Unlike last year’s nefarious attempt to boycott the University of Haifa and Bar Ilan University, led by the dubious British academic Sue Blackwell, this time around the motion is urging a “personal” boycott of Israelis who have not expressed opinions in line with the motion’s authors’ warped views.
This latest boycott attempt, if passed, is to be waged individually by every member of the UK’s Natfhe union, at its members’ “personal discretion.”
This approach stems mainly stems from a fear of a lawsuit, and has been aptly described by Professor Jon Pike, who has been leading efforts to combat the boycott, as a “gutlessness McCarthyist test.”
This column is not aimed at refuting the patently false libels which form the basis of the new boycott attempt against Israel.
In fact, it is time to change the standard defensive, explanatory response which automatically follows such attacks.
Instead of repeatedly pleading against a boycott of Israel, Israeli academics at the receiving end, and Israel’s friends abroad, should take a new approach, which does not unwittingly support the self-appointed role of those who seek to boycott this country. Those who would like to boycott Israel are not, as they would like to believe, our judges, juries, and executioners.
Israel is not on trial, and the bigoted rogues who inhabit the ivory tower world in Britain, and who are behind the repeated boycott attempts, are in no position to level charges at the thriving, diverse Israeli academic world.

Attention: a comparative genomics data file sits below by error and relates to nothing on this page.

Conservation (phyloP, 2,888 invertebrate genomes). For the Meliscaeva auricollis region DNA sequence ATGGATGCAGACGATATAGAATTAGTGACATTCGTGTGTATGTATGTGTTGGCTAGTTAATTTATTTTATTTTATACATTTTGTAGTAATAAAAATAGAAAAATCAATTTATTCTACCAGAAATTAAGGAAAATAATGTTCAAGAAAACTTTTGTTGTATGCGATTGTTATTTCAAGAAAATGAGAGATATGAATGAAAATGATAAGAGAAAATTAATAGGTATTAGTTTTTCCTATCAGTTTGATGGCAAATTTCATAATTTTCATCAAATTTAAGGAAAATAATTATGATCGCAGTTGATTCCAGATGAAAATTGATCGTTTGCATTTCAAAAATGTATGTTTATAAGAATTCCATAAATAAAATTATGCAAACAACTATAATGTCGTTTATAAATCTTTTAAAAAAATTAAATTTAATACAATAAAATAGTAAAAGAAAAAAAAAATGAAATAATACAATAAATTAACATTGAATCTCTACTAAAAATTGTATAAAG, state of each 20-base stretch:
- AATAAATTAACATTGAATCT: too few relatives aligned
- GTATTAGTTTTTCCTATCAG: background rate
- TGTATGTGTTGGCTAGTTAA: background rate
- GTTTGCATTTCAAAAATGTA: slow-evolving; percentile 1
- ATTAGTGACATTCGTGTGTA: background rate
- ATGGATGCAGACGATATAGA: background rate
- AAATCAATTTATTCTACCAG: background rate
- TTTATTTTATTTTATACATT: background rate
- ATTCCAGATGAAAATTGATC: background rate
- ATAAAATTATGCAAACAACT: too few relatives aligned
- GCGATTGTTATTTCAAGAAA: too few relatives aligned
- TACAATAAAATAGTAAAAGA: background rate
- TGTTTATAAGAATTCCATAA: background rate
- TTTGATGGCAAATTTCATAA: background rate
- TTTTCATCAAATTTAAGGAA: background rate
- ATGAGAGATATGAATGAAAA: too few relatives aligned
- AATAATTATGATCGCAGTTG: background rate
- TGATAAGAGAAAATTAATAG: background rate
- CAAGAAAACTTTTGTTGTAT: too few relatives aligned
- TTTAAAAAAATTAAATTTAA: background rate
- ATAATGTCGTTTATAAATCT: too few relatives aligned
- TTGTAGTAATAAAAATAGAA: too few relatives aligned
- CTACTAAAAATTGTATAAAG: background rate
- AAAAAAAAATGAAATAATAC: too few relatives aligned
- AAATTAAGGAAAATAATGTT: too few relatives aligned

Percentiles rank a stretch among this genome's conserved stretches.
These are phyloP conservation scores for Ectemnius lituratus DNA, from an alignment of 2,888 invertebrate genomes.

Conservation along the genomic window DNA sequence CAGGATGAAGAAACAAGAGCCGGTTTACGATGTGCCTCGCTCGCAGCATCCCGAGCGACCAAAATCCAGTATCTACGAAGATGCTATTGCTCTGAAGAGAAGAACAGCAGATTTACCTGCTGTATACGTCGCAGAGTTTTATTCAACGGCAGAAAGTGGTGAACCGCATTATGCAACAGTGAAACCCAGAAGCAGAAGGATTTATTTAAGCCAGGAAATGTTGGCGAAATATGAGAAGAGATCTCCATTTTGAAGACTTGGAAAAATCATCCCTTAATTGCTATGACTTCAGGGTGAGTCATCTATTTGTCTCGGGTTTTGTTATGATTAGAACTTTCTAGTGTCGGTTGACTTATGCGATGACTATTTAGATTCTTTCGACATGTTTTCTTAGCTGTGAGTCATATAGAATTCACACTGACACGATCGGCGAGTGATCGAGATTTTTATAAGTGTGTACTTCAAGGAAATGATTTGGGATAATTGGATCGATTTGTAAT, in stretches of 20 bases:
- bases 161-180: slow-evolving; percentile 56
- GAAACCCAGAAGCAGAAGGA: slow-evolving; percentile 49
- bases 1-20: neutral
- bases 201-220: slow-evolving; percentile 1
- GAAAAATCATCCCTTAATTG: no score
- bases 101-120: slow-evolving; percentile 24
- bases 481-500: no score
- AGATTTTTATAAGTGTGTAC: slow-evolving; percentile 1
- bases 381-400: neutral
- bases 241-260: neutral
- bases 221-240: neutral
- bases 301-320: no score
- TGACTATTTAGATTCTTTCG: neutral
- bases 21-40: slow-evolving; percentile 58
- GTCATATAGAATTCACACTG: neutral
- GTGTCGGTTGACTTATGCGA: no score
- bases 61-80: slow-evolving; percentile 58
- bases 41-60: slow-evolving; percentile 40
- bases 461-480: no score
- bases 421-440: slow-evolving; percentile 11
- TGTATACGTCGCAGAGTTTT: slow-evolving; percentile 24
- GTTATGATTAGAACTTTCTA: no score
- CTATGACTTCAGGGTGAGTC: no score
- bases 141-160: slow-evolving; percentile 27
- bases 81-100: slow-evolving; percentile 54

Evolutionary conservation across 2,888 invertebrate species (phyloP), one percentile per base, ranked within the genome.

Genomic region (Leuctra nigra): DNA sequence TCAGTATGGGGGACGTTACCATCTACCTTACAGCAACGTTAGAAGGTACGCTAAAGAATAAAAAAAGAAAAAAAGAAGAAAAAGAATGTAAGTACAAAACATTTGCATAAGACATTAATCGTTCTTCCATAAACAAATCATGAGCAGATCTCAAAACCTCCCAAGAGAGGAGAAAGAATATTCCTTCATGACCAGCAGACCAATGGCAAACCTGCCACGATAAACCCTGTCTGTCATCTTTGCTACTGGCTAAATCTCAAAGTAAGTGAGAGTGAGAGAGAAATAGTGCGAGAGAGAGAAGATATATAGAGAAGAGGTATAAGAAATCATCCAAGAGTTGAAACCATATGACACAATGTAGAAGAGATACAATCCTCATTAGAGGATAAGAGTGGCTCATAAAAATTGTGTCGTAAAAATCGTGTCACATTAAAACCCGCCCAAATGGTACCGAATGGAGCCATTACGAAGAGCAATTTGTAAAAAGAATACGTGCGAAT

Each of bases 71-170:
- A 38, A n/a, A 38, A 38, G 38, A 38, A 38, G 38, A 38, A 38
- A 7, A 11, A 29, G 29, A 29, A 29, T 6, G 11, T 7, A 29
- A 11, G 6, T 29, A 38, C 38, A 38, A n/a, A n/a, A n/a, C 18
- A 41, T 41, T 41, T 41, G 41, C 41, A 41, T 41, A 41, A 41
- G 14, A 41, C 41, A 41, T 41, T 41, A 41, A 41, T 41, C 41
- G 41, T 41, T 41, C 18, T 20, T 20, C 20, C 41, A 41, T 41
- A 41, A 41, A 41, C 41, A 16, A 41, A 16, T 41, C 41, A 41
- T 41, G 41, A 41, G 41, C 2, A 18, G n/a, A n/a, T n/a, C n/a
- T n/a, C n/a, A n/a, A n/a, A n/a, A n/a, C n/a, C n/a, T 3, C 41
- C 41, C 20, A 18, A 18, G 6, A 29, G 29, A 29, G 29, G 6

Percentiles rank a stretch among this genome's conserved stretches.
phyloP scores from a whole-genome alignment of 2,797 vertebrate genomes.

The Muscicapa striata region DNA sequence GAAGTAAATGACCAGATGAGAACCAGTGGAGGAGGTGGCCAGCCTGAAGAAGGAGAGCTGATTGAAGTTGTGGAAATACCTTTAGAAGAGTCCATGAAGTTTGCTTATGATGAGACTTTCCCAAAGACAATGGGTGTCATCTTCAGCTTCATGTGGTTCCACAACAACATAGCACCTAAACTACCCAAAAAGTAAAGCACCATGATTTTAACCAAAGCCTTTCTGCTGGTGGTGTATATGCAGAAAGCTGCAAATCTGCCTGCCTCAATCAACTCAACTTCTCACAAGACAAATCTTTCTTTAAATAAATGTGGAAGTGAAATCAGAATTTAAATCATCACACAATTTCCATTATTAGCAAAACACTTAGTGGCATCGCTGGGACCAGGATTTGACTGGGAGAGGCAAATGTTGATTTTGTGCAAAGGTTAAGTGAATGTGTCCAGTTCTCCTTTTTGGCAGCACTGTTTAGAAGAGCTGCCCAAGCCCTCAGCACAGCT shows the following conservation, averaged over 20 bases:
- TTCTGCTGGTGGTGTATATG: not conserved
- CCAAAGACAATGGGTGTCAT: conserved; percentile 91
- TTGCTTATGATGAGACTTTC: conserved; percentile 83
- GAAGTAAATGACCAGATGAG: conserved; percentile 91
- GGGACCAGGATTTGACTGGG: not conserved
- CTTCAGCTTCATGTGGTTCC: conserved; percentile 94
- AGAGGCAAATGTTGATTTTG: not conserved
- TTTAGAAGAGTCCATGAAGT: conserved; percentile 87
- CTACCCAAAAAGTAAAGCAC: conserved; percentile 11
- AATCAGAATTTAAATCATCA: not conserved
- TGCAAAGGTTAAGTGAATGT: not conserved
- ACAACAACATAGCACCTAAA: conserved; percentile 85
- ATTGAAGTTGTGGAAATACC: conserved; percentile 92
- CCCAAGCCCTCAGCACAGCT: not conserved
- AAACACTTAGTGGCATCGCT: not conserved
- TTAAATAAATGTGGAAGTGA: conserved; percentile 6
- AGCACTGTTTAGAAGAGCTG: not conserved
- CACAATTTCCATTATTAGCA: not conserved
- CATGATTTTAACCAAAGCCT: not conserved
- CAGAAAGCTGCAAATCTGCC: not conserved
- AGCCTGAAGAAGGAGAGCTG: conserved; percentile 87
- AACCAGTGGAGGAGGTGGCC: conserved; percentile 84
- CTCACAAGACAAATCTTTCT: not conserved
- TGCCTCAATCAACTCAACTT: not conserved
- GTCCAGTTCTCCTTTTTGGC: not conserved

Examining the accusers
Rather, it is time for the accusatory finger to be leveled at those who point it in our direction. It is time to boycott those academics who are boycotting us, as well as any university in the UK which supports a ban on Israeli academics.
The reason for boycotting such figures are obvious: They are guilty of violating the principles of free thought, by demanding that Israeli academics agree with their own twisted view of the Israeli - Palestinian conflict, and attempt to demonize Israel, while backing up their demand with threats of punishment.
They are guilty of hypocrisy, by failing to demand a boycott of their own country, Britain, involved in a war in Iraq in which tens of thousands of people have been killed. The same boycotters have failed to demand that academics from dozens of other countries oppose their government as a condition for not being boycotted. And they are guilty of violating the principle of free flow of ideas. On all of these charges, those who seek to attack Israelis with a boycott are guilty.
From an academic perspective, the loss will be Britain’s - the achievements of Israeli scientists, thinkers, and researchers, are too many to list in this limited space.
The counter-boycott against bigotry can begin with Professor Richard Seaford, of the University of Exeter, who this week turned down an invitation by Bar Ilan University to write a book review for its journal. “Alas, I am unable to accept your kind invitation, for reasons that you may not like. I have, along with many other British academics, signed the academic boycott of Israel,” Seaford gleefully told Bar Ilan University.
Seaford also signed a petition calling for “the Zionist structure of the State of Israel to be dismantled” - in other words, he has signed his name to a call for Israel to cease to exist.
Professor Seaford should be boycotted, and informed that academics around the world have no desire to work with individuals like himself who practice discrimination against Israelis.
There is a time and a place for explaining Israel’s reality and perspectives to the world. Accepting the role of defendant in a show trial, run by racists, is not it.
If Britain’s largest union of academics votes to boycott Israel, the union, and all those who back the boycott, should face international isolation through a counter-boycott.